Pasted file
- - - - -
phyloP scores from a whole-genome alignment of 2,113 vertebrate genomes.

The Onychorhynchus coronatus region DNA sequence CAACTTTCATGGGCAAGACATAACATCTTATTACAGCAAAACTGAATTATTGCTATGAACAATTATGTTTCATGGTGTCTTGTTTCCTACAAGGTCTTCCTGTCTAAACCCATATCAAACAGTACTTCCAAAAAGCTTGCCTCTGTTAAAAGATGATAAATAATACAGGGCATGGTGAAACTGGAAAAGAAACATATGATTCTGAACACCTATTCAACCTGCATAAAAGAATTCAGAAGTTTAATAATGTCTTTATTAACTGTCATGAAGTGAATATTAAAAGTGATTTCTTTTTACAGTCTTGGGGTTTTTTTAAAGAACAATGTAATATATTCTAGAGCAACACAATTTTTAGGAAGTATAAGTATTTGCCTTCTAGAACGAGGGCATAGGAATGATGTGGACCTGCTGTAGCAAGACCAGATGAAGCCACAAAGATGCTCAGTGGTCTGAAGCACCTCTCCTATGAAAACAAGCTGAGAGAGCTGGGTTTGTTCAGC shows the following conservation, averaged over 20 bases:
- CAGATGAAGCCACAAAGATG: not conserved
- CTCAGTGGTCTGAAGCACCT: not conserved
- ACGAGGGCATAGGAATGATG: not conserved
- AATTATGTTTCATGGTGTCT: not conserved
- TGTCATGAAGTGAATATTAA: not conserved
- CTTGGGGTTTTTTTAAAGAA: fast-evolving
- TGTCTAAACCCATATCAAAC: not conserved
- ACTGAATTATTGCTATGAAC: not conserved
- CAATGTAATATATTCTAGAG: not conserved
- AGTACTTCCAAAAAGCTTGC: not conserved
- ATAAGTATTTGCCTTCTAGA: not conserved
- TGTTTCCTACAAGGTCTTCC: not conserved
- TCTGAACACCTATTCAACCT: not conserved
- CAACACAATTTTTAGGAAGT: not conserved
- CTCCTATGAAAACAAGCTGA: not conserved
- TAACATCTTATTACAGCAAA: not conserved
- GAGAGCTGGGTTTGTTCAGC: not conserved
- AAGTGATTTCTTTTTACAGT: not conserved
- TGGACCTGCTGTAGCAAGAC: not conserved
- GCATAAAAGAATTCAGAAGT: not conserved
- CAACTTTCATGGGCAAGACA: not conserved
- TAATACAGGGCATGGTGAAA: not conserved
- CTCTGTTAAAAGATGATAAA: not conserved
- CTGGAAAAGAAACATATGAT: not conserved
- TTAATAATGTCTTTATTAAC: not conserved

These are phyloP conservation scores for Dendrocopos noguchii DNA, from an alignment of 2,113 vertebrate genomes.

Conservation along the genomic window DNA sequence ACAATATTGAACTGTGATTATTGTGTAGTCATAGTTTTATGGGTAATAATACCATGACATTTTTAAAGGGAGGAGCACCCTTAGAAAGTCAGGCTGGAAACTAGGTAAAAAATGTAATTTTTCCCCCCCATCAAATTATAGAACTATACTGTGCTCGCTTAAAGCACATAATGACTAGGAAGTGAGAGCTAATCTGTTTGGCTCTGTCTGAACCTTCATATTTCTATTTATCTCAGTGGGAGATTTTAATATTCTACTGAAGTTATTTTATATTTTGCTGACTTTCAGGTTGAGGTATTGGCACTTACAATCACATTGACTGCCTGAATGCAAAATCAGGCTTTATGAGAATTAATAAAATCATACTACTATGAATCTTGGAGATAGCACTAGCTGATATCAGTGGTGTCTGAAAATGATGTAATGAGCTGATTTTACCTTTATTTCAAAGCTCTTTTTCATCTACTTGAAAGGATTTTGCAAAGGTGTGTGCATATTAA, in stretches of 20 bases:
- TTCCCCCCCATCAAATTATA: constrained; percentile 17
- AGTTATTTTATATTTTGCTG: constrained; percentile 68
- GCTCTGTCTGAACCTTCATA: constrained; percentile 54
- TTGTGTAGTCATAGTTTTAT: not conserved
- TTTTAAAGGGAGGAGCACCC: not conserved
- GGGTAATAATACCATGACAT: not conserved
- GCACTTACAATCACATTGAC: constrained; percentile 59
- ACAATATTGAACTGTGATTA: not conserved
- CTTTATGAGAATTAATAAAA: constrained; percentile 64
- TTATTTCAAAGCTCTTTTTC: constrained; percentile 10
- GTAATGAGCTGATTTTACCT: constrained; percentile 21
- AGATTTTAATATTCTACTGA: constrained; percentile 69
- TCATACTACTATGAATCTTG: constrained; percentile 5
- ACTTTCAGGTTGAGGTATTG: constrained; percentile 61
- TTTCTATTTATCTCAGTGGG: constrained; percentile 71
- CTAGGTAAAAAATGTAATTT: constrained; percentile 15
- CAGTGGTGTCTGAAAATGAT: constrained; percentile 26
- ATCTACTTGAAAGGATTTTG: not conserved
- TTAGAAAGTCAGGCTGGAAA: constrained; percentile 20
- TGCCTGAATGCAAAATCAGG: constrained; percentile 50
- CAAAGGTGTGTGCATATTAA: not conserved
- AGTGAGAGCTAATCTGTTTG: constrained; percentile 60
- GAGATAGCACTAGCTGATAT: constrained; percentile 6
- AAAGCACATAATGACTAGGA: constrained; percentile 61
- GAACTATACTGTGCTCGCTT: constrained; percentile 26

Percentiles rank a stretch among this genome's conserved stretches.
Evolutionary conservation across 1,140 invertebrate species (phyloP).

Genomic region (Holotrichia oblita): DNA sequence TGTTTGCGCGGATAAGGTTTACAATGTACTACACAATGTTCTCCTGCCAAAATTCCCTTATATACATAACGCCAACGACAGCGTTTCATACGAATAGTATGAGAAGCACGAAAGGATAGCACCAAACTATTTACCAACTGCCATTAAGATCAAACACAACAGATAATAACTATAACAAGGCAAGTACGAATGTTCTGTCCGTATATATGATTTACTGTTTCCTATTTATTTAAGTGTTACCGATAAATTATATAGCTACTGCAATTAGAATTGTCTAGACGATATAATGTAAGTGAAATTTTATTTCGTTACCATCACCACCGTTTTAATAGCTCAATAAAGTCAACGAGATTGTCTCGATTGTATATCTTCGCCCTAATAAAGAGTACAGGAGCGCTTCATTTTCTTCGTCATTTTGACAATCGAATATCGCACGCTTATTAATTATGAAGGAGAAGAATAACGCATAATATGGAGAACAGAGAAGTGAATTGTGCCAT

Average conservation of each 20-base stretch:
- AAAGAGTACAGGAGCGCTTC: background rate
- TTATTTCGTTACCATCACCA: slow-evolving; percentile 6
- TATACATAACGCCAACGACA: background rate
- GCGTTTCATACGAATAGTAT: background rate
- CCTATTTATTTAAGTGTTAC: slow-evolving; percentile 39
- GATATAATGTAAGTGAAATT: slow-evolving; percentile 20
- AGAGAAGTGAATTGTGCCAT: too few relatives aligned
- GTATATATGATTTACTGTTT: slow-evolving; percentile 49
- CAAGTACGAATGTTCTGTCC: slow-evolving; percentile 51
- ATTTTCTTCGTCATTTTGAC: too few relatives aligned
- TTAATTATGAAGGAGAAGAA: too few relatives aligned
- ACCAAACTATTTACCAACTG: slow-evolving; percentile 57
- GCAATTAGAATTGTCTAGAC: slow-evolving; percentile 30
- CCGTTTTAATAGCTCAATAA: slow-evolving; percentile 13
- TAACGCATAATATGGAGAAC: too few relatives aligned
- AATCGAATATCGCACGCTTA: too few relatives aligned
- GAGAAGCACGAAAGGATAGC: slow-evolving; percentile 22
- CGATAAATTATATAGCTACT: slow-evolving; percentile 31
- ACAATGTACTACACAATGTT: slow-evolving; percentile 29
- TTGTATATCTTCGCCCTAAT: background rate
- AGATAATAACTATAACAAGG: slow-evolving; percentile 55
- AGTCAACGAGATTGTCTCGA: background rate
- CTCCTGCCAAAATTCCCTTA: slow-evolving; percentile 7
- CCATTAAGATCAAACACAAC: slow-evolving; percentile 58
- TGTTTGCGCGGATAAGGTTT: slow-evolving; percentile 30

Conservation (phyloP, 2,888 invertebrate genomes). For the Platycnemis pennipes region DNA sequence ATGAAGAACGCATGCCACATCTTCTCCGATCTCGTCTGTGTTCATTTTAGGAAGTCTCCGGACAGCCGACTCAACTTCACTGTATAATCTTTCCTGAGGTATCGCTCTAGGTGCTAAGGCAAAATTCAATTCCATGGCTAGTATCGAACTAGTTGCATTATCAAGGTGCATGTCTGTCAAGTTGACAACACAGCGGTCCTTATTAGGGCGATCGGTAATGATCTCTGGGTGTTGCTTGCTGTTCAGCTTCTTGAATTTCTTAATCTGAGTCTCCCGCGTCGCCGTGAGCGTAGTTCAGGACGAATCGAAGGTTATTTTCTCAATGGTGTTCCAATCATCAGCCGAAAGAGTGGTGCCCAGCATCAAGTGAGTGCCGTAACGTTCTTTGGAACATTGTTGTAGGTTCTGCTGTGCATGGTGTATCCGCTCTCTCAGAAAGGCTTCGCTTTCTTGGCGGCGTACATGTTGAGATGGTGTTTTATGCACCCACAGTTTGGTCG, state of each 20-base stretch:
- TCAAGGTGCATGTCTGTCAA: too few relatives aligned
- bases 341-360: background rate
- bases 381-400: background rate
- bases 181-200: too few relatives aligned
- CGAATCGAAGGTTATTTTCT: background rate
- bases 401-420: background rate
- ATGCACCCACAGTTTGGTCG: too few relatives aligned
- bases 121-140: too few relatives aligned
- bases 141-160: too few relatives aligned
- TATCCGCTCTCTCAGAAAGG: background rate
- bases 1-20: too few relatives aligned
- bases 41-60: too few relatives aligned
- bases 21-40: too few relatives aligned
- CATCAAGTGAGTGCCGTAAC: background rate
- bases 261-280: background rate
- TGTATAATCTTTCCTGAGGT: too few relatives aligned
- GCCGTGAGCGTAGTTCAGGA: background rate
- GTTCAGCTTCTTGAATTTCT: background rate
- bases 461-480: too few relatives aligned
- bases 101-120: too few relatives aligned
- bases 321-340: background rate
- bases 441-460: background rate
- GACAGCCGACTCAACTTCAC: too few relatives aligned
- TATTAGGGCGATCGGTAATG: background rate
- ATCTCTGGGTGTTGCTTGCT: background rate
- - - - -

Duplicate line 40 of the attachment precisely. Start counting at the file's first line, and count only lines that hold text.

- GTAATGAGCTGATTTTACCT: constrained; percentile 21